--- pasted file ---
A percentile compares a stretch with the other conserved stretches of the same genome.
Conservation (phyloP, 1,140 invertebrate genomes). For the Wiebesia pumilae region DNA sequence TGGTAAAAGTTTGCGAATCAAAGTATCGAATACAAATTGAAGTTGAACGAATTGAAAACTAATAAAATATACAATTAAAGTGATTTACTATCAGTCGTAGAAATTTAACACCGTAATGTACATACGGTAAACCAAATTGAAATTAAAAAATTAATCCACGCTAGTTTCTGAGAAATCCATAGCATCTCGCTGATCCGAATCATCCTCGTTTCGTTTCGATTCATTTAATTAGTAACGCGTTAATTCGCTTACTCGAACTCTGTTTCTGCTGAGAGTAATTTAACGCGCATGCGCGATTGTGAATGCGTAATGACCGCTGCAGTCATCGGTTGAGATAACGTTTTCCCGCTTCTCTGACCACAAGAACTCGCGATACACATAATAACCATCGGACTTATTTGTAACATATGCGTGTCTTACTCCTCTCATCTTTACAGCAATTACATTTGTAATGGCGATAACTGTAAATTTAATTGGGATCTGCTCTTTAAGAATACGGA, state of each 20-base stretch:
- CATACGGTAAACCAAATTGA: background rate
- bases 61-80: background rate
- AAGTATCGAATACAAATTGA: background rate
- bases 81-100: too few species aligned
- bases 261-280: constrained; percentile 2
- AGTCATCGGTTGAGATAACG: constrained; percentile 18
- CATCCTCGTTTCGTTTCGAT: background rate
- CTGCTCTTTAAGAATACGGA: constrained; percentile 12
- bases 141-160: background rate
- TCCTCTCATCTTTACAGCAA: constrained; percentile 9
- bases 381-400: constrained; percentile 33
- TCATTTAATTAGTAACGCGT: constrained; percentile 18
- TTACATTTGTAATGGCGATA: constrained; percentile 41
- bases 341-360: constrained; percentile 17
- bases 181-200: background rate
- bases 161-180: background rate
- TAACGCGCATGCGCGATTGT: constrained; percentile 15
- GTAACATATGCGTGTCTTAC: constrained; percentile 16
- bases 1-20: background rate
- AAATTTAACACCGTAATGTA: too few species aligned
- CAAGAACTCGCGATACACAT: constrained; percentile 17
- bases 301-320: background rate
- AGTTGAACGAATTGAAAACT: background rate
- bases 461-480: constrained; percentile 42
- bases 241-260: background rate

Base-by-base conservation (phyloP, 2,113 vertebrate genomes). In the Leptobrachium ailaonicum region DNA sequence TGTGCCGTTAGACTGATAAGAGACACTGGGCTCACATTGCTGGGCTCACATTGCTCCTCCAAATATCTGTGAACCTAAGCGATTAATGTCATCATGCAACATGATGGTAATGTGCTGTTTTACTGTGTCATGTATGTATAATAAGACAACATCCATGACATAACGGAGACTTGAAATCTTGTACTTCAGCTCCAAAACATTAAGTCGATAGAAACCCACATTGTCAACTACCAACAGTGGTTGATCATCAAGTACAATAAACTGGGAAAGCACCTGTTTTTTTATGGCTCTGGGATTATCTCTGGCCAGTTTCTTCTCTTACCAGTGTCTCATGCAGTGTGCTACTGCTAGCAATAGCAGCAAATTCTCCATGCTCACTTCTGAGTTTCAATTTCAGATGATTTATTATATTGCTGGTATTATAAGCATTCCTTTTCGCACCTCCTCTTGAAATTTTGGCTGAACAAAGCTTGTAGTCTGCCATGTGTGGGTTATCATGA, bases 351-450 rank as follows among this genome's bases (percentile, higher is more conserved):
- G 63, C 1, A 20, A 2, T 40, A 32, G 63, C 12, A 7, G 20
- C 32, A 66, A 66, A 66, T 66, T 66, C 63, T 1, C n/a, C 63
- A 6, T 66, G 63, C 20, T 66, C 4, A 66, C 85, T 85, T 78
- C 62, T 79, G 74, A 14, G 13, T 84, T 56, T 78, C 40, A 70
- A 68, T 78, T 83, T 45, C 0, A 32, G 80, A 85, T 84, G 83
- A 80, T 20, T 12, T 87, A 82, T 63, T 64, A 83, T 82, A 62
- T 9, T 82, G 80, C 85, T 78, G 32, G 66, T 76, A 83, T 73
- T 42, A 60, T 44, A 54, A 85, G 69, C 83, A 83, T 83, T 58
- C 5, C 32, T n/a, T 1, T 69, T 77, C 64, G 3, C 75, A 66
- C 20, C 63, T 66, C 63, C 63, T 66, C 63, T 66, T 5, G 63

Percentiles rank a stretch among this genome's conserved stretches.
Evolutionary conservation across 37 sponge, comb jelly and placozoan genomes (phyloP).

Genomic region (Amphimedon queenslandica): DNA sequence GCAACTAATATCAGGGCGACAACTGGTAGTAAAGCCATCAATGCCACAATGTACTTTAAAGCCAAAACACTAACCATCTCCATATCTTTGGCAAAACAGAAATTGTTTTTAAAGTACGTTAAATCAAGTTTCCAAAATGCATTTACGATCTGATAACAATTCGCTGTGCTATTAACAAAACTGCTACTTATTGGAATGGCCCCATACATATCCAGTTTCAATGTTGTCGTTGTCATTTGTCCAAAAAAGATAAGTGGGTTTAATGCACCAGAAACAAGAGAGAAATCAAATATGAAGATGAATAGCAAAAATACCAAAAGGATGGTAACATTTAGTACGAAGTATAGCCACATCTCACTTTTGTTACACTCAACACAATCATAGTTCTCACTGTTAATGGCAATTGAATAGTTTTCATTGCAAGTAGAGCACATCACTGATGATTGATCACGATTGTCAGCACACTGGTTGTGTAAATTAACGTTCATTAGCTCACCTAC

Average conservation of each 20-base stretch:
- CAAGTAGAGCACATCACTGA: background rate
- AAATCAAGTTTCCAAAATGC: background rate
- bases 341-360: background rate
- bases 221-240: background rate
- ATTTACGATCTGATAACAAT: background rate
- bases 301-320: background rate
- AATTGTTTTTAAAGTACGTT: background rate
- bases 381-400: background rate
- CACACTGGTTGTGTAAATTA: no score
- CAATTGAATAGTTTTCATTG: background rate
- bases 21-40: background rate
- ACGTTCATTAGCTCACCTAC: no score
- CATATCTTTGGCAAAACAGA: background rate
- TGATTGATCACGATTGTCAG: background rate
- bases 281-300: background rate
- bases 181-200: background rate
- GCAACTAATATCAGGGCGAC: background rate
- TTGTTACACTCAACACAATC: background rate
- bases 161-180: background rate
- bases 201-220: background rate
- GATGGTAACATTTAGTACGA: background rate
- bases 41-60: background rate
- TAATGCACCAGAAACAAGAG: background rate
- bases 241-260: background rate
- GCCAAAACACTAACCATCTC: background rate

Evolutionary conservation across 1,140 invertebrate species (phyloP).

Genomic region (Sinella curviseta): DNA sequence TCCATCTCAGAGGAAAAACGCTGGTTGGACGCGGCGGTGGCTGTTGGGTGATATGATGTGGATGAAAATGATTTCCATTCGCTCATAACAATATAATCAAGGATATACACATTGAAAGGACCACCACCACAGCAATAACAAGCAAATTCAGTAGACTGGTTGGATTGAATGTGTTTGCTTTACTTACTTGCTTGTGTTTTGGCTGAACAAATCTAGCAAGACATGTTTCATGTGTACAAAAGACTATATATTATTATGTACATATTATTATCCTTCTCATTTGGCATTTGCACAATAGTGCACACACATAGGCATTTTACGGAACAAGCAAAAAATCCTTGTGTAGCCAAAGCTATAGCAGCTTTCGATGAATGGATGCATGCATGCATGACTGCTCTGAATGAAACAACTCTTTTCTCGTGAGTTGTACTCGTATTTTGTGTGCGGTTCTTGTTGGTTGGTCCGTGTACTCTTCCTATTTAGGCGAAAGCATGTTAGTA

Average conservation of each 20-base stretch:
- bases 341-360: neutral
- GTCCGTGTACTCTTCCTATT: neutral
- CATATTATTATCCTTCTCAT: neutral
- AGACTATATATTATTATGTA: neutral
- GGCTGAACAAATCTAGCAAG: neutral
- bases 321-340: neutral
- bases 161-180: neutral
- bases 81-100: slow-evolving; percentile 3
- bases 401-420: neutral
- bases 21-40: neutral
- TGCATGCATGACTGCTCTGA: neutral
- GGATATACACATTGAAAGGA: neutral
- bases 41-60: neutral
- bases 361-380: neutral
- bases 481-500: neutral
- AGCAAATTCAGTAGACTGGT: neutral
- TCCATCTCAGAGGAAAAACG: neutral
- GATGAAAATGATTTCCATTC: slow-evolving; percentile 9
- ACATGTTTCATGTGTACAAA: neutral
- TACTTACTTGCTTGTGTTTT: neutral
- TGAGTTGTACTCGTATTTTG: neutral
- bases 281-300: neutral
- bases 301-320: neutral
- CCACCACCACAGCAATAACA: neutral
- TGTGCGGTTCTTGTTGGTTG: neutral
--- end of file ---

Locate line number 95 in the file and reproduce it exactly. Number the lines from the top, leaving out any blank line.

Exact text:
- TGTGCGGTTCTTGTTGGTTG: neutral